5 things to do with your money if you get a raise


Holly Johnson

Holly Johnson

Blog author Holly Johnson

Published June 11, 2018|4 min read

Policygenius content follows strict guidelines for editorial accuracy and integrity. Learn about our

editorial standards

and how we make money.

Blog image

Getting a raise can make you feel on top of the world. You get to do the same job for more money. Who wouldn’t want that?

Still, it’s important to put your raise to work if you don’t want it to disappear. Lifestyle inflation can take over when you’re complacent, which is why you should create a plan for your newfound wealth.

Before you do anything, wait a few weeks to let your raise sink in. Ask yourself what you want out of life and how your excess funds can help you achieve it. From there, come up with a strategy to put your raise to work.

Here are some of the best options.

1. Boost your 401(k) contributions

If a wealthy retirement is at the top of your list of future goals, using your raise to boost your retirement contributions is a smart move. This is easy if you invest for retirement through an employer.

With a work-sponsored account like a 401(k), all you have to do is increase your retirement contributions in an amount commensurate with your raise. If you scored a 5% raise, for example, head to your workplace human resources department and ask about increasing your contribution this much. Your employer may ask you to fill out a new W-4 form to set your new contribution level.

This strategy is easy since it’s automatic and conducted via payroll. You may never see the money from your raise, but it will grow for the future thanks to compound interest.

2. Open an IRA

Another option to consider is opening an individual retirement account. You can open this type of account whether you have a workplace retirement account or not.

There are two main types of IRAs to choose from — the traditional IRA and the Roth IRA. In 2018, you can contribute up to $5,500 across both accounts (or $6,500 if you’re age 50 or older).

Money contributed to a traditional IRA can be tax-deductible if you meet certain income requirements. Once you contribute, your money grows tax-free until retirement.

With a Roth IRA, on the other hand, you contribute with after-tax dollars. However, your money grows tax-free and you can take tax-free distributions once you reach age 59 1/2. You can also take out your contributions to this type of account at any time without penalty, which is why some people use this account to save for college or other goals.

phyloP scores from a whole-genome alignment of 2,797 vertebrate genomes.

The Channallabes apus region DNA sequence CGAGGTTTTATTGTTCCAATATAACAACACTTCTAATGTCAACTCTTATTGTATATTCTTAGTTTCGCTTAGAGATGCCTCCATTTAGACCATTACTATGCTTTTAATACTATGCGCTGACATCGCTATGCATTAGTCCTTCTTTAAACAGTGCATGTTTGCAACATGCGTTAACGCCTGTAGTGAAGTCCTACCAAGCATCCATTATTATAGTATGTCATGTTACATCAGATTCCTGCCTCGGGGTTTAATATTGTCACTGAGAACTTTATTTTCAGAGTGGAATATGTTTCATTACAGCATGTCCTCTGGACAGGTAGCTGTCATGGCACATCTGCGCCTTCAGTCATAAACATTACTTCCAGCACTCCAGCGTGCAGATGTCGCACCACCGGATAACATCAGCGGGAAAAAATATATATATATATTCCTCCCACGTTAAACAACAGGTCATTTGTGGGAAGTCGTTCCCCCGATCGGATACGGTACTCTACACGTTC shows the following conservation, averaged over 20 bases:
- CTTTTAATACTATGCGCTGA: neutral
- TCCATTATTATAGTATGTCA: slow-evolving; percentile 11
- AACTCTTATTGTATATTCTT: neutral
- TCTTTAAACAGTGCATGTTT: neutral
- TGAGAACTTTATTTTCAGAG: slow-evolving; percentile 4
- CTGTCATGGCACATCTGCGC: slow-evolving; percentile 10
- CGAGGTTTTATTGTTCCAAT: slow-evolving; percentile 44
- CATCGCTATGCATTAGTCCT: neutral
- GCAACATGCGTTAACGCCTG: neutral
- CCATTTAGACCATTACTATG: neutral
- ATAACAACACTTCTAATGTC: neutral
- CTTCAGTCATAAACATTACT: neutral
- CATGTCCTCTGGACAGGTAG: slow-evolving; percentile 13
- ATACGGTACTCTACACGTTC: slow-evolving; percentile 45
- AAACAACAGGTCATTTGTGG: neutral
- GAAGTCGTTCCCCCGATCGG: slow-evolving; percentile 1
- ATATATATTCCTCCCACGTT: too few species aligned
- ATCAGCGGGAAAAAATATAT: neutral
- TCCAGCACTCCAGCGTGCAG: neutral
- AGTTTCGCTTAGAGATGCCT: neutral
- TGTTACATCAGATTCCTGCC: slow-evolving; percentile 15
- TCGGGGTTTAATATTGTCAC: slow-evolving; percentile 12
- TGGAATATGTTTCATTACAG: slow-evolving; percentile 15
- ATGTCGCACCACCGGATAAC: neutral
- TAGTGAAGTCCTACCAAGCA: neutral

3. Pay down debt

Paying down debt is a smart move since it can help reduce interest costs and increase cash flow. Since the average credit card interest rate reached 17% in May, according to Bankrate, it’s easy to imagine how paying off high-interest debt like credit card bills could improve your finances.

While your raise won’t arrive in a lump sum, you can still use it to pay down debt faster. Add the amount of your raise to the monthly payments you make each month, starting at your highest-interest debts. You’ll pay down debt faster and reduce the interest you pay.

4. Build an emergency fund

If you don’t have an emergency fund, you’re setting yourself up for a world of hurt. After all, cars need repairs and roofs need replacement — and insurance doesn’t always cover your bills.

Most experts suggest you have three to six months of expenses saved in an emergency fund. This way, you’ll be okay if you lose your job, take a pay cut or face unexpected medical or home repair bills.

You can use a raise to start building your emergency fund. Open a new savings account designated for your emergency fund only, then set up regular contributions on payday or once per month. If it seems like you’re saving for no reason, think how grateful you’ll be next time a surprise expense pops up and you have the cash to cover it.

5. Set up targeted savings accounts

Investing and debt repayment are important, but what if you want to have some fun? Whether you set aside money for retirement or pay down debt, you can still allocate part of your raise toward something you want.

Whether it’s a family vacation, a new deck for your backyard or a new car, set up a targeted savings account and automatic contributions. Even if you can only contribute $20 of your raise each week toward the cause, the money you save will add up — especially if you put it in a high-interest savings account that earns a decent return.

A raise means you'll have to redraft your budget. Check out our simple budget template to get started.

Image: sanjeri

Holly Johnson

Blog author Holly Johnson